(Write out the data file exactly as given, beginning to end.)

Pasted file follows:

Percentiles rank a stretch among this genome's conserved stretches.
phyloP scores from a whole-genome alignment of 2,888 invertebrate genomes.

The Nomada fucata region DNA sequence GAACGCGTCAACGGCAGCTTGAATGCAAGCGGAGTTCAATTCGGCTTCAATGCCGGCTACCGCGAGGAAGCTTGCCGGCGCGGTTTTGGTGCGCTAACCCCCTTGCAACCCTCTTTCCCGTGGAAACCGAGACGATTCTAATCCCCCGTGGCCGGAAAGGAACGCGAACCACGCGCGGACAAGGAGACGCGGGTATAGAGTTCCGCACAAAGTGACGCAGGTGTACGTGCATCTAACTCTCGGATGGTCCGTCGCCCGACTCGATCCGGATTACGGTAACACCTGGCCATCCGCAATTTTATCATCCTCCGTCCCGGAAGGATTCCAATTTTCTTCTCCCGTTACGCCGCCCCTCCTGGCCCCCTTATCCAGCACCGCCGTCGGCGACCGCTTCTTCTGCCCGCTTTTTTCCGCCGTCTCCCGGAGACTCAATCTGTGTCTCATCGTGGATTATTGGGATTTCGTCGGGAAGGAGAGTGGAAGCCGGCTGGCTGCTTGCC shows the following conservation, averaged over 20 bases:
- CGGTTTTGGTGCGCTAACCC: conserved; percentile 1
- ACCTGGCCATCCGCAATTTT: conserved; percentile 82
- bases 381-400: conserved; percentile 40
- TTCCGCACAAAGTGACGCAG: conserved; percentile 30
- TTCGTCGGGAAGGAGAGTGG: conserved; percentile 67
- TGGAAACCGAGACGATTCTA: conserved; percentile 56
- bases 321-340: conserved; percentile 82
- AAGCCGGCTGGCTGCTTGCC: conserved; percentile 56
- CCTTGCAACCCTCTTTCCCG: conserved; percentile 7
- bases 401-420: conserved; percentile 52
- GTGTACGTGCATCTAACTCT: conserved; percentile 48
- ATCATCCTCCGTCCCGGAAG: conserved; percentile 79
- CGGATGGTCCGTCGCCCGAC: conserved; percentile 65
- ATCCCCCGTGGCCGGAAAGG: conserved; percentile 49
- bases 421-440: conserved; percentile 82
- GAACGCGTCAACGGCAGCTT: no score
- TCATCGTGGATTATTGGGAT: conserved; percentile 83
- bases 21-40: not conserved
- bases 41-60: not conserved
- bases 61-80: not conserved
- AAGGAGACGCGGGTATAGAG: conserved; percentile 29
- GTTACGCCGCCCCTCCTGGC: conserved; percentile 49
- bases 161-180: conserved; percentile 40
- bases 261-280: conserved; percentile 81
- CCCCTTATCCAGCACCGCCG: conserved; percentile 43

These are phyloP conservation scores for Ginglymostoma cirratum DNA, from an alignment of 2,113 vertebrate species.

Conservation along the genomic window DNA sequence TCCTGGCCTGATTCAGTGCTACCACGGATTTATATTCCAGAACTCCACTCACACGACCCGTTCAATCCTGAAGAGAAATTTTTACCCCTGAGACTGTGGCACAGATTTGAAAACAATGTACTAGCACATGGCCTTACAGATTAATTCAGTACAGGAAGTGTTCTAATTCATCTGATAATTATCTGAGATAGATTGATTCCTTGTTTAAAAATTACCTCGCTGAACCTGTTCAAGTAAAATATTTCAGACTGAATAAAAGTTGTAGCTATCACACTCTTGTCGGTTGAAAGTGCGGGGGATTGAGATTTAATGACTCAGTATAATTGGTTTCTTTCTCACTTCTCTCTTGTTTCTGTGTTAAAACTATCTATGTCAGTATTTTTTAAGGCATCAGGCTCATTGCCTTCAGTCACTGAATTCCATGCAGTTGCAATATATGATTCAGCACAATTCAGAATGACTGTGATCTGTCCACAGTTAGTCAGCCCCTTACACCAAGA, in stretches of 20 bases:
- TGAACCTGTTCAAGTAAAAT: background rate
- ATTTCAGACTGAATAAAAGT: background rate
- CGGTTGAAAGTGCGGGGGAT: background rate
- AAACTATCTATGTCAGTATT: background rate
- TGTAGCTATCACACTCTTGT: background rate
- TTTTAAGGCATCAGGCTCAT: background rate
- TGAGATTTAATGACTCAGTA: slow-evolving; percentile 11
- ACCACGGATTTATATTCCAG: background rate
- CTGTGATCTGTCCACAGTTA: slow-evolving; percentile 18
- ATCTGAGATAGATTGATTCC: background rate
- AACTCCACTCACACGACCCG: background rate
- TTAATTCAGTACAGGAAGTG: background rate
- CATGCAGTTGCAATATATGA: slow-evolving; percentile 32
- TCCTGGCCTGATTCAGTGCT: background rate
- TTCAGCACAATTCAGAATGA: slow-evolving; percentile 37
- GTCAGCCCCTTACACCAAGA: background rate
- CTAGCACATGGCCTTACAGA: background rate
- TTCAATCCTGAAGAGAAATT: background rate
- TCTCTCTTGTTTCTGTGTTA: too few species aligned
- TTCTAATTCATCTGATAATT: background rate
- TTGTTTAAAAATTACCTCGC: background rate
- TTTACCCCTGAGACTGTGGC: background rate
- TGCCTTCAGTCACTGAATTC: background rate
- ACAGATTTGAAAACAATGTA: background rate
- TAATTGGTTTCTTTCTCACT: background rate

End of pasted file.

Percentiles rank a stretch among this genome's conserved stretches.
phyloP scores from a whole-genome alignment of 2,888 invertebrate genomes.

The Nomada fucata region DNA sequence GAACGCGTCAACGGCAGCTTGAATGCAAGCGGAGTTCAATTCGGCTTCAATGCCGGCTACCGCGAGGAAGCTTGCCGGCGCGGTTTTGGTGCGCTAACCCCCTTGCAACCCTCTTTCCCGTGGAAACCGAGACGATTCTAATCCCCCGTGGCCGGAAAGGAACGCGAACCACGCGCGGACAAGGAGACGCGGGTATAGAGTTCCGCACAAAGTGACGCAGGTGTACGTGCATCTAACTCTCGGATGGTCCGTCGCCCGACTCGATCCGGATTACGGTAACACCTGGCCATCCGCAATTTTATCATCCTCCGTCCCGGAAGGATTCCAATTTTCTTCTCCCGTTACGCCGCCCCTCCTGGCCCCCTTATCCAGCACCGCCGTCGGCGACCGCTTCTTCTGCCCGCTTTTTTCCGCCGTCTCCCGGAGACTCAATCTGTGTCTCATCGTGGATTATTGGGATTTCGTCGGGAAGGAGAGTGGAAGCCGGCTGGCTGCTTGCC shows the following conservation, averaged over 20 bases:
- CGGTTTTGGTGCGCTAACCC: conserved; percentile 1
- ACCTGGCCATCCGCAATTTT: conserved; percentile 82
- bases 381-400: conserved; percentile 40
- TTCCGCACAAAGTGACGCAG: conserved; percentile 30
- TTCGTCGGGAAGGAGAGTGG: conserved; percentile 67
- TGGAAACCGAGACGATTCTA: conserved; percentile 56
- bases 321-340: conserved; percentile 82
- AAGCCGGCTGGCTGCTTGCC: conserved; percentile 56
- CCTTGCAACCCTCTTTCCCG: conserved; percentile 7
- bases 401-420: conserved; percentile 52
- GTGTACGTGCATCTAACTCT: conserved; percentile 48
- ATCATCCTCCGTCCCGGAAG: conserved; percentile 79
- CGGATGGTCCGTCGCCCGAC: conserved; percentile 65
- ATCCCCCGTGGCCGGAAAGG: conserved; percentile 49
- bases 421-440: conserved; percentile 82
- GAACGCGTCAACGGCAGCTT: no score
- TCATCGTGGATTATTGGGAT: conserved; percentile 83
- bases 21-40: not conserved
- bases 41-60: not conserved
- bases 61-80: not conserved
- AAGGAGACGCGGGTATAGAG: conserved; percentile 29
- GTTACGCCGCCCCTCCTGGC: conserved; percentile 49
- bases 161-180: conserved; percentile 40
- bases 261-280: conserved; percentile 81
- CCCCTTATCCAGCACCGCCG: conserved; percentile 43

These are phyloP conservation scores for Ginglymostoma cirratum DNA, from an alignment of 2,113 vertebrate species.

Conservation along the genomic window DNA sequence TCCTGGCCTGATTCAGTGCTACCACGGATTTATATTCCAGAACTCCACTCACACGACCCGTTCAATCCTGAAGAGAAATTTTTACCCCTGAGACTGTGGCACAGATTTGAAAACAATGTACTAGCACATGGCCTTACAGATTAATTCAGTACAGGAAGTGTTCTAATTCATCTGATAATTATCTGAGATAGATTGATTCCTTGTTTAAAAATTACCTCGCTGAACCTGTTCAAGTAAAATATTTCAGACTGAATAAAAGTTGTAGCTATCACACTCTTGTCGGTTGAAAGTGCGGGGGATTGAGATTTAATGACTCAGTATAATTGGTTTCTTTCTCACTTCTCTCTTGTTTCTGTGTTAAAACTATCTATGTCAGTATTTTTTAAGGCATCAGGCTCATTGCCTTCAGTCACTGAATTCCATGCAGTTGCAATATATGATTCAGCACAATTCAGAATGACTGTGATCTGTCCACAGTTAGTCAGCCCCTTACACCAAGA, in stretches of 20 bases:
- TGAACCTGTTCAAGTAAAAT: background rate
- ATTTCAGACTGAATAAAAGT: background rate
- CGGTTGAAAGTGCGGGGGAT: background rate
- AAACTATCTATGTCAGTATT: background rate
- TGTAGCTATCACACTCTTGT: background rate
- TTTTAAGGCATCAGGCTCAT: background rate
- TGAGATTTAATGACTCAGTA: slow-evolving; percentile 11
- ACCACGGATTTATATTCCAG: background rate
- CTGTGATCTGTCCACAGTTA: slow-evolving; percentile 18
- ATCTGAGATAGATTGATTCC: background rate
- AACTCCACTCACACGACCCG: background rate
- TTAATTCAGTACAGGAAGTG: background rate
- CATGCAGTTGCAATATATGA: slow-evolving; percentile 32
- TCCTGGCCTGATTCAGTGCT: background rate
- TTCAGCACAATTCAGAATGA: slow-evolving; percentile 37
- GTCAGCCCCTTACACCAAGA: background rate
- CTAGCACATGGCCTTACAGA: background rate
- TTCAATCCTGAAGAGAAATT: background rate
- TCTCTCTTGTTTCTGTGTTA: too few species aligned
- TTCTAATTCATCTGATAATT: background rate
- TTGTTTAAAAATTACCTCGC: background rate
- TTTACCCCTGAGACTGTGGC: background rate
- TGCCTTCAGTCACTGAATTC: background rate
- ACAGATTTGAAAACAATGTA: background rate
- TAATTGGTTTCTTTCTCACT: background rate